At Darlington, Harvick dominated the Bojangles' Southern 500 and overtook Dale Earnhardt Jr. on the final lap to win his second race for Stewart-Haas Racing. In the All-Star Race, Harvick came up short to Jamie McMurray. Harvick almost won the Coca-Cola 600 for a third time in four years, but a poor pit stop with 250 laps left cost him the race. He recovered to score a second-place finish but finished 5.55 seconds behind Jimmie Johnson.

Harvick won the pole, both at Michigan and Indianapolis. In the Irwin Tools Night Race, Harvick controlled the race early. His race however turned for the worse when he controversially made contact with Denny Hamlin while racing for the lead. Hamlin was angry over the collision and replied by angrily throwing his HANS Device at Harvick's car. Harvick was later penalized by NASCAR for speeding on pit road, ensuring an 11th-place finish. During the Chase, Harvick went on to win the Bank of America 500 at Charlotte, giving him his third win of the season.

At Martinsville, with four races to go in the Chase, Harvick was one of eight drivers still in the Chase. Halfway through the race, the field was checking up. Coming behind Harvick, Chase driver Matt Kenseth came in harder than the rest, and wrecked Harvick. Harvick later returned to the race but 42 laps down. Later during the race, he saw Kenseth approaching him in his mirror and purposely applied his brakes, trying to knock Kenseth's radiator out as retaliation for the earlier incident. Harvick finished 33rd, while Kenseth earned a solid 6th-place finish. Harvick told reporters that if he does not advance to the next round of the Chase, he would make sure Kenseth wouldn't make it to the Championship round at Homestead. This was the second time in 3-weeks that Kenseth was the center of attention, as he had physically attacked Brad Keselowski after a race at Charlotte two weeks prior to the incident with Harvick.

At Texas Motor Speedway, Harvick got a second-place finish, but started controversy after instigating a fight between Jeff Gordon and Brad Keselowski on pit road immediately following the race.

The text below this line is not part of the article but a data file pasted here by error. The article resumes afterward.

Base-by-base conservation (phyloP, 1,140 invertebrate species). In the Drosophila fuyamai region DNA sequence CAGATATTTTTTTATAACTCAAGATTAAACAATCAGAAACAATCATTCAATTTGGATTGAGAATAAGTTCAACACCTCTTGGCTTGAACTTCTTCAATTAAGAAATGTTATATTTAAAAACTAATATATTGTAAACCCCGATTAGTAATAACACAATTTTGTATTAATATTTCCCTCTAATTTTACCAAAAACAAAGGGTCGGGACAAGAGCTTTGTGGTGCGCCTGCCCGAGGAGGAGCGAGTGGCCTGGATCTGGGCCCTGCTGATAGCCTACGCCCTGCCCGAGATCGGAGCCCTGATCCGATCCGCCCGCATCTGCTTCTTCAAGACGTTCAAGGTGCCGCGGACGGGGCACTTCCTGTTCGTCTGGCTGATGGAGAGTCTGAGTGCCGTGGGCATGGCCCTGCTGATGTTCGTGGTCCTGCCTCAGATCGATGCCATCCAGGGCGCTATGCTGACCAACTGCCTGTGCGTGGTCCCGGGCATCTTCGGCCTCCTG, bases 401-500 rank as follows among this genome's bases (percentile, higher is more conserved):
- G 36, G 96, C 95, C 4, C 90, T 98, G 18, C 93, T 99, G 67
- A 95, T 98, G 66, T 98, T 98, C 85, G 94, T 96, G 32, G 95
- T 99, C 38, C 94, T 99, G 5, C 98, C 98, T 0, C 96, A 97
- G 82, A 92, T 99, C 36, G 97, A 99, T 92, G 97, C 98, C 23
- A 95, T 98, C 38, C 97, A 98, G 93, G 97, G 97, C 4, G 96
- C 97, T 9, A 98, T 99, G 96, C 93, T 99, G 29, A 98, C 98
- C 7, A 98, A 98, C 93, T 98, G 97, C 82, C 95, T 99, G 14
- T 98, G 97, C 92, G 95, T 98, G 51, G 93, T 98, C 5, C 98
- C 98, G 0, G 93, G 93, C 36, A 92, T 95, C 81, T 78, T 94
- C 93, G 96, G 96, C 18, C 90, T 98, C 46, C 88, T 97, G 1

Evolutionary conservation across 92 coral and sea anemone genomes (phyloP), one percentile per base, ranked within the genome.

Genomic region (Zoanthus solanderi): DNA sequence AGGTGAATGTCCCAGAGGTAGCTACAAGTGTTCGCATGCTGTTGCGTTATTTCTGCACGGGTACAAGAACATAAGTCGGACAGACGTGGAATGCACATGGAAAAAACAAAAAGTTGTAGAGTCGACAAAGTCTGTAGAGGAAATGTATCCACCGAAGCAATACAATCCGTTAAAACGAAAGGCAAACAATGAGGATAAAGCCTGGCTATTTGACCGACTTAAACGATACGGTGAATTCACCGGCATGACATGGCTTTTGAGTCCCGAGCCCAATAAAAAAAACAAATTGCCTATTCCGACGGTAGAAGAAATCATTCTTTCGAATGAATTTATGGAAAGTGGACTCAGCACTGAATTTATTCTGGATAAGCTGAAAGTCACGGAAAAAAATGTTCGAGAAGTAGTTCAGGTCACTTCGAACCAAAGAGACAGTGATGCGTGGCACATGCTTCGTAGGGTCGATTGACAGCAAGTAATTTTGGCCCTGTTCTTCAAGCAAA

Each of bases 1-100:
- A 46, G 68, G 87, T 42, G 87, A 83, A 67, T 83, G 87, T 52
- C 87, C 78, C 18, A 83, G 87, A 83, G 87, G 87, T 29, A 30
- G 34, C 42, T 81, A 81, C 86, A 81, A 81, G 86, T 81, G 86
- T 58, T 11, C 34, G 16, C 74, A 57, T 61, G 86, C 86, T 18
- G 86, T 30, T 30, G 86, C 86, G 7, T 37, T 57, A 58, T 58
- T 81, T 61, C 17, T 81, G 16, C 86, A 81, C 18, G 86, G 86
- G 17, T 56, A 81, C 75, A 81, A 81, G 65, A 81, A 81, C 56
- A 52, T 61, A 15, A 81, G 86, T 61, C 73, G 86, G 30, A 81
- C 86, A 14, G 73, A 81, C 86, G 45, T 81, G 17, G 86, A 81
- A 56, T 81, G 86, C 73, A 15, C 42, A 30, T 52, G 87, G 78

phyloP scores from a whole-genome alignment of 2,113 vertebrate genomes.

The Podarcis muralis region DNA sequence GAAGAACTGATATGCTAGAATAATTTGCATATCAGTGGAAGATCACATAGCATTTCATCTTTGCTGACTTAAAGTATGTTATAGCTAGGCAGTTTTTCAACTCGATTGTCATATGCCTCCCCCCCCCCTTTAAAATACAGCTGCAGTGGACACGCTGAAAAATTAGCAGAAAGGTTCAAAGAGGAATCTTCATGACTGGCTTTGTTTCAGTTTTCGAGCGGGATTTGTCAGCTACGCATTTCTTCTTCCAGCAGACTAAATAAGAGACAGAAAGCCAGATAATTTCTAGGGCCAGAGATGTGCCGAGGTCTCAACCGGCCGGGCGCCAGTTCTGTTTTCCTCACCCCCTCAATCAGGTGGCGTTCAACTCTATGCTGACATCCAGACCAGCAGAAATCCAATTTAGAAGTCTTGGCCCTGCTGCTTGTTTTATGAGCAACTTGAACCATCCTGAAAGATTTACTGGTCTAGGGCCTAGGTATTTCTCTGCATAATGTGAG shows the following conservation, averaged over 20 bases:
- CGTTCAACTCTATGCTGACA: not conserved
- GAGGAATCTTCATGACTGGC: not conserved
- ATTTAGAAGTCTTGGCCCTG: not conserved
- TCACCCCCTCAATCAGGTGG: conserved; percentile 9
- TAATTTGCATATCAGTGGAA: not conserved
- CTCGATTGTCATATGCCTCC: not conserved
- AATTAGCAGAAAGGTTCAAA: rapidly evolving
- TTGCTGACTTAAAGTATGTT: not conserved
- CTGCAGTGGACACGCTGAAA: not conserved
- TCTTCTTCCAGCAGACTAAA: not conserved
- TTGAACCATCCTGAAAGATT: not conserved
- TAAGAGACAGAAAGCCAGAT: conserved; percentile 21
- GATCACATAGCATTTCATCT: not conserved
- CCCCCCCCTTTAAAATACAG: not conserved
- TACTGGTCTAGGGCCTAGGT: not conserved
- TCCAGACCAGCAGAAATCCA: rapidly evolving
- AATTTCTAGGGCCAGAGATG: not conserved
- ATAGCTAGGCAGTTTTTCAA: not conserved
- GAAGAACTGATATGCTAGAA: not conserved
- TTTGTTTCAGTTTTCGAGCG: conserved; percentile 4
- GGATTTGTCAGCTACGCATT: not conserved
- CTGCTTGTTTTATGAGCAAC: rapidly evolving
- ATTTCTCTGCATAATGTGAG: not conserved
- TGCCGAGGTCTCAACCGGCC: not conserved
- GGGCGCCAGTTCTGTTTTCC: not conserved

At Phoenix, Harvick won the race and swept both 2014 races at Phoenix, allowing him to transfer into the final round of the Chase at Homestead.

At Homestead-Miami Speedway, Harvick was consistent all day long, occasionally battling with Jeff Gordon for the lead. After a late caution, Harvick decided to pit with four tires. Rebounding after restarting outside the top 10, Harvick managed to reach the Top-5, when another caution occurred. Harvick took the lead away from Denny Hamlin, and in the end, held off fellow championship contender Ryan Newman to win the Ford Ecoboost 400 and the Sprint Cup Championship by one position over Newman. This was Kevin Harvick's first Sprint Cup Series championship in his career.


On January 25, 2015, it was reported that Harvick, along with Jeff Gordon, Brad Keselowski and Danica Patrick, would serve as a rotating analyst for Xfinity Series races with NASCAR on Fox. Harvick was the first of the four to commentate, starting at Daytona; he also worked at Las Vegas, Dover, and the Truck Series race at Talladega.

In the Sprint Unlimited, Harvick scored an 11th-place finish despite receiving minor damage to his car from a wreck early in the race.

Harvick started the season by finishing second in the Daytona 500. At Atlanta, he led 116 laps, but finished second to Jimmie Johnson. At Las Vegas, Harvick held off Martin Truex, Jr. to win his first race of the season. It was also his first win at Las Vegas Motor Speedway. Harvick won again the very next week for his fourth straight win at Phoenix and a record seventh win at the track overall. At Auto Club, Harvick managed to finish second, this time to Brad Keselowski. This brought his streak of Top 2 finishes to eight races overall. It appeared Harvick was on track to tie Richard Petty for most straight Top 2 finishes, but this streak came to an end with an eighth-place finish at Martinsville.

At Texas, Harvick battled Johnson for the win numerous times during the race, but was unable to catch him as he narrowly beat Dale Earnhardt, Jr. to the line, resulting in another second-place finish. He led 63 laps in the Quicken Loans 400 at Michigan, but suffered a flat tire. Trying to recover, Harvick's day was cut short due to the race being called on lap 138 out of the 200 scheduled, due to torrential rain. Harvick's teammate, Kurt Busch, who was in a backup car, won the race. Harvick finished 29th. In the Toyota/Save Mart 350 at Sonoma, he went on to finish fourth.